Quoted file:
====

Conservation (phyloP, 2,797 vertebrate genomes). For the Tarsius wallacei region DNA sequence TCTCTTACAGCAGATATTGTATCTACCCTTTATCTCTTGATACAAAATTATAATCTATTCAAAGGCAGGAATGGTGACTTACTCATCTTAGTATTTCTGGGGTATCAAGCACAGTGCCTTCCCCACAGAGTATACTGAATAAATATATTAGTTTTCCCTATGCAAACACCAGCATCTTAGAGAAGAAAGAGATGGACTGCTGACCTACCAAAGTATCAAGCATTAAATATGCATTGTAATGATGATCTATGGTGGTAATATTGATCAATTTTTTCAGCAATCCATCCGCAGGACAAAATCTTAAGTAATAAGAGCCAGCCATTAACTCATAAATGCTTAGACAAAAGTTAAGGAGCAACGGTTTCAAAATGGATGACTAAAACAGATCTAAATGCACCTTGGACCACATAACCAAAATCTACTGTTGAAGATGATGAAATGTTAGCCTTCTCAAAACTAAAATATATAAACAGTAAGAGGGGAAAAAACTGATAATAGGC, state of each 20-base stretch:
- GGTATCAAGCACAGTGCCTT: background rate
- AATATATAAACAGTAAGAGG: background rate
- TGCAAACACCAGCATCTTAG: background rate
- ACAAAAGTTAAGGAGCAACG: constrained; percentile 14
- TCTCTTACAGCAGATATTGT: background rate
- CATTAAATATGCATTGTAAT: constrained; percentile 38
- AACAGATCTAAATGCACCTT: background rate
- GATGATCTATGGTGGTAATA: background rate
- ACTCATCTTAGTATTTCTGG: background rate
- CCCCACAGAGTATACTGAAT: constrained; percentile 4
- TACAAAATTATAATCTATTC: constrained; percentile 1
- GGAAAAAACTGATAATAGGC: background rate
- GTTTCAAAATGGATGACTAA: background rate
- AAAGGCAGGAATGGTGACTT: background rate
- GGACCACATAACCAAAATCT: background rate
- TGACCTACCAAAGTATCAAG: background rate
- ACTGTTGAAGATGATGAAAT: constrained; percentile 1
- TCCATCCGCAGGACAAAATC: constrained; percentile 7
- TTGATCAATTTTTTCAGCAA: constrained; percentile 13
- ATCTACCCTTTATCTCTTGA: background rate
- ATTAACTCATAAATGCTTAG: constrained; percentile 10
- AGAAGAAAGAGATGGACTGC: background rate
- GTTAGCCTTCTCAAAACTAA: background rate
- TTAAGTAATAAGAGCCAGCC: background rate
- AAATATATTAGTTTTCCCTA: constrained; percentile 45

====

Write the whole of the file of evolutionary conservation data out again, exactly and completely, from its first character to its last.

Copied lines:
Conservation (phyloP, 2,797 vertebrate genomes). For the Tarsius wallacei region DNA sequence TCTCTTACAGCAGATATTGTATCTACCCTTTATCTCTTGATACAAAATTATAATCTATTCAAAGGCAGGAATGGTGACTTACTCATCTTAGTATTTCTGGGGTATCAAGCACAGTGCCTTCCCCACAGAGTATACTGAATAAATATATTAGTTTTCCCTATGCAAACACCAGCATCTTAGAGAAGAAAGAGATGGACTGCTGACCTACCAAAGTATCAAGCATTAAATATGCATTGTAATGATGATCTATGGTGGTAATATTGATCAATTTTTTCAGCAATCCATCCGCAGGACAAAATCTTAAGTAATAAGAGCCAGCCATTAACTCATAAATGCTTAGACAAAAGTTAAGGAGCAACGGTTTCAAAATGGATGACTAAAACAGATCTAAATGCACCTTGGACCACATAACCAAAATCTACTGTTGAAGATGATGAAATGTTAGCCTTCTCAAAACTAAAATATATAAACAGTAAGAGGGGAAAAAACTGATAATAGGC, state of each 20-base stretch:
- GGTATCAAGCACAGTGCCTT: background rate
- AATATATAAACAGTAAGAGG: background rate
- TGCAAACACCAGCATCTTAG: background rate
- ACAAAAGTTAAGGAGCAACG: constrained; percentile 14
- TCTCTTACAGCAGATATTGT: background rate
- CATTAAATATGCATTGTAAT: constrained; percentile 38
- AACAGATCTAAATGCACCTT: background rate
- GATGATCTATGGTGGTAATA: background rate
- ACTCATCTTAGTATTTCTGG: background rate
- CCCCACAGAGTATACTGAAT: constrained; percentile 4
- TACAAAATTATAATCTATTC: constrained; percentile 1
- GGAAAAAACTGATAATAGGC: background rate
- GTTTCAAAATGGATGACTAA: background rate
- AAAGGCAGGAATGGTGACTT: background rate
- GGACCACATAACCAAAATCT: background rate
- TGACCTACCAAAGTATCAAG: background rate
- ACTGTTGAAGATGATGAAAT: constrained; percentile 1
- TCCATCCGCAGGACAAAATC: constrained; percentile 7
- TTGATCAATTTTTTCAGCAA: constrained; percentile 13
- ATCTACCCTTTATCTCTTGA: background rate
- ATTAACTCATAAATGCTTAG: constrained; percentile 10
- AGAAGAAAGAGATGGACTGC: background rate
- GTTAGCCTTCTCAAAACTAA: background rate
- TTAAGTAATAAGAGCCAGCC: background rate
- AAATATATTAGTTTTCCCTA: constrained; percentile 45